Empire Falls by Richard Russo

  If Miles saw him coming across the lawn, he gave no sign, even when Father Mark waved. He was looking up at St. Catherine’s, just as Father Mark had imagined in Mrs. Walsh’s kitchen that he would be, but the expression on his face was nothing like what the priest would’ve predicted. He looked like a man seeing the church and steeple for the first time, almost like a man who’d never seen either one before and was having a hard time imagining what the purpose of such a structure might be.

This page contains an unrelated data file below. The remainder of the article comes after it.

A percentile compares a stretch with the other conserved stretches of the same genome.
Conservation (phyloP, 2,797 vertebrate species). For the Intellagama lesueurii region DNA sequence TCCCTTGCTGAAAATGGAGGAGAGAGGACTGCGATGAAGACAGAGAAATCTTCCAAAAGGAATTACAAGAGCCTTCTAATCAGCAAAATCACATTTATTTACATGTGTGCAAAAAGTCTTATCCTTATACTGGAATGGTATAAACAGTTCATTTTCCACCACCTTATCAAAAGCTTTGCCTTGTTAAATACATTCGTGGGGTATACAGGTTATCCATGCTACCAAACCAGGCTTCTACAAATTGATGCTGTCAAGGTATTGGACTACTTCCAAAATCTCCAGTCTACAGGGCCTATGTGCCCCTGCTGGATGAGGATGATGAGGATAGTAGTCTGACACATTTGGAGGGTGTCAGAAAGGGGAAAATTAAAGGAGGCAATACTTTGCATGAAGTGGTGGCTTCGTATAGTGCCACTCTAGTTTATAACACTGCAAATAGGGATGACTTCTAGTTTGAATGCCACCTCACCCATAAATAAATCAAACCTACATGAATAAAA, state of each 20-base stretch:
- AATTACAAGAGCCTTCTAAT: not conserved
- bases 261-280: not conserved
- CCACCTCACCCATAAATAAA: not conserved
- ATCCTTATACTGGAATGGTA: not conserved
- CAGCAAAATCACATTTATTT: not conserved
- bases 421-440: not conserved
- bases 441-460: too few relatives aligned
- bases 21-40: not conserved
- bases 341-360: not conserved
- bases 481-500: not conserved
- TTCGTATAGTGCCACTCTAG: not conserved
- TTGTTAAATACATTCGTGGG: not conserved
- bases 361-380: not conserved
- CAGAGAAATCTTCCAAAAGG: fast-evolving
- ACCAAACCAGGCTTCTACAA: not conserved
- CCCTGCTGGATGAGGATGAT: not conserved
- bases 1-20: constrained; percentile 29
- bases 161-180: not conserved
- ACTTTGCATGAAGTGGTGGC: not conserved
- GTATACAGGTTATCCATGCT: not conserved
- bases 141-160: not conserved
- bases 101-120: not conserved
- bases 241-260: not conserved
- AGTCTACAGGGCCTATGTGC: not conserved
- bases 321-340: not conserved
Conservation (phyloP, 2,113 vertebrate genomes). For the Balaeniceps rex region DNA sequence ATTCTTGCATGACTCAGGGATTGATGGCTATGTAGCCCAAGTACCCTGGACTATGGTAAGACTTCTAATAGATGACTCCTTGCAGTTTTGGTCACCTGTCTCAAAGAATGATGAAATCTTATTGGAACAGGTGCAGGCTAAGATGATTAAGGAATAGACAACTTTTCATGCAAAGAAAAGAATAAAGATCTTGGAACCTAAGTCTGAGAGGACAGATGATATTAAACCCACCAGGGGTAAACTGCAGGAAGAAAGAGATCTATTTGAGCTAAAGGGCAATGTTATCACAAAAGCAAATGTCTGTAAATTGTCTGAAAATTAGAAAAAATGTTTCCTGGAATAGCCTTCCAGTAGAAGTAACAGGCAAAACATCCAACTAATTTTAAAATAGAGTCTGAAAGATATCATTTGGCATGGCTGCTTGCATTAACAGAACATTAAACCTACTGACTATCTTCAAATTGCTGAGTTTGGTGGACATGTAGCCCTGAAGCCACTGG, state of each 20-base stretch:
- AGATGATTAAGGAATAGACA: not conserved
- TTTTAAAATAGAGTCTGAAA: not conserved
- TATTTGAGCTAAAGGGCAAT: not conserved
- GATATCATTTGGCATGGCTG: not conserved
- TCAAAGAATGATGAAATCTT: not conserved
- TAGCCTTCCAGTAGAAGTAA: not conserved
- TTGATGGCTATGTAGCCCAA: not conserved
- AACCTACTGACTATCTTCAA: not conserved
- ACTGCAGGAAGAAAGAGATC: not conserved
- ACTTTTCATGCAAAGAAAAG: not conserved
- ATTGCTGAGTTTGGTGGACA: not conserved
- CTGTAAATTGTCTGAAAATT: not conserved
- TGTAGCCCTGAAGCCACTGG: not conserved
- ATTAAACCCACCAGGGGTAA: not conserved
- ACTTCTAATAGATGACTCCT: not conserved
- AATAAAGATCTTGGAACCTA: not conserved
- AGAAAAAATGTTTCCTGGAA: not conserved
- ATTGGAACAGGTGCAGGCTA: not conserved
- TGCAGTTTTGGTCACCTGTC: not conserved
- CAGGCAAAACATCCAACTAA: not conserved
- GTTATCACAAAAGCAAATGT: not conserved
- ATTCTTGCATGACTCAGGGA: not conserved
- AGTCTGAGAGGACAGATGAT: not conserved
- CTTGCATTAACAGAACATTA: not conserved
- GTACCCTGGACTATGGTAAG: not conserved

SUNDAY AFTERNOONS during the NFL season were almost enough to restore a person’s faith in the bar business. Of course, if Bea believed her customers, what her own bar needed was one of those wide-screens like they had out at the Lamplighter. Bea’s doubts about this need ran deep and philosophical. For one thing, people rarely knew what they wanted. Despite their certainty that they did know, she’d never seen much compelling evidence, and since giving her customers what they said they wanted would cost her fifteen hundred dollars, she continued to tell them she was considering it. True, her Sunday-afternoon clientele bitched at her more or less constantly about the little black-and-white TV she brought out of mothballs for football season, setting it up on a back shelf usually reserved for bottles of expensive scotches and bourbons for which there’d never been much call, even when people had jobs.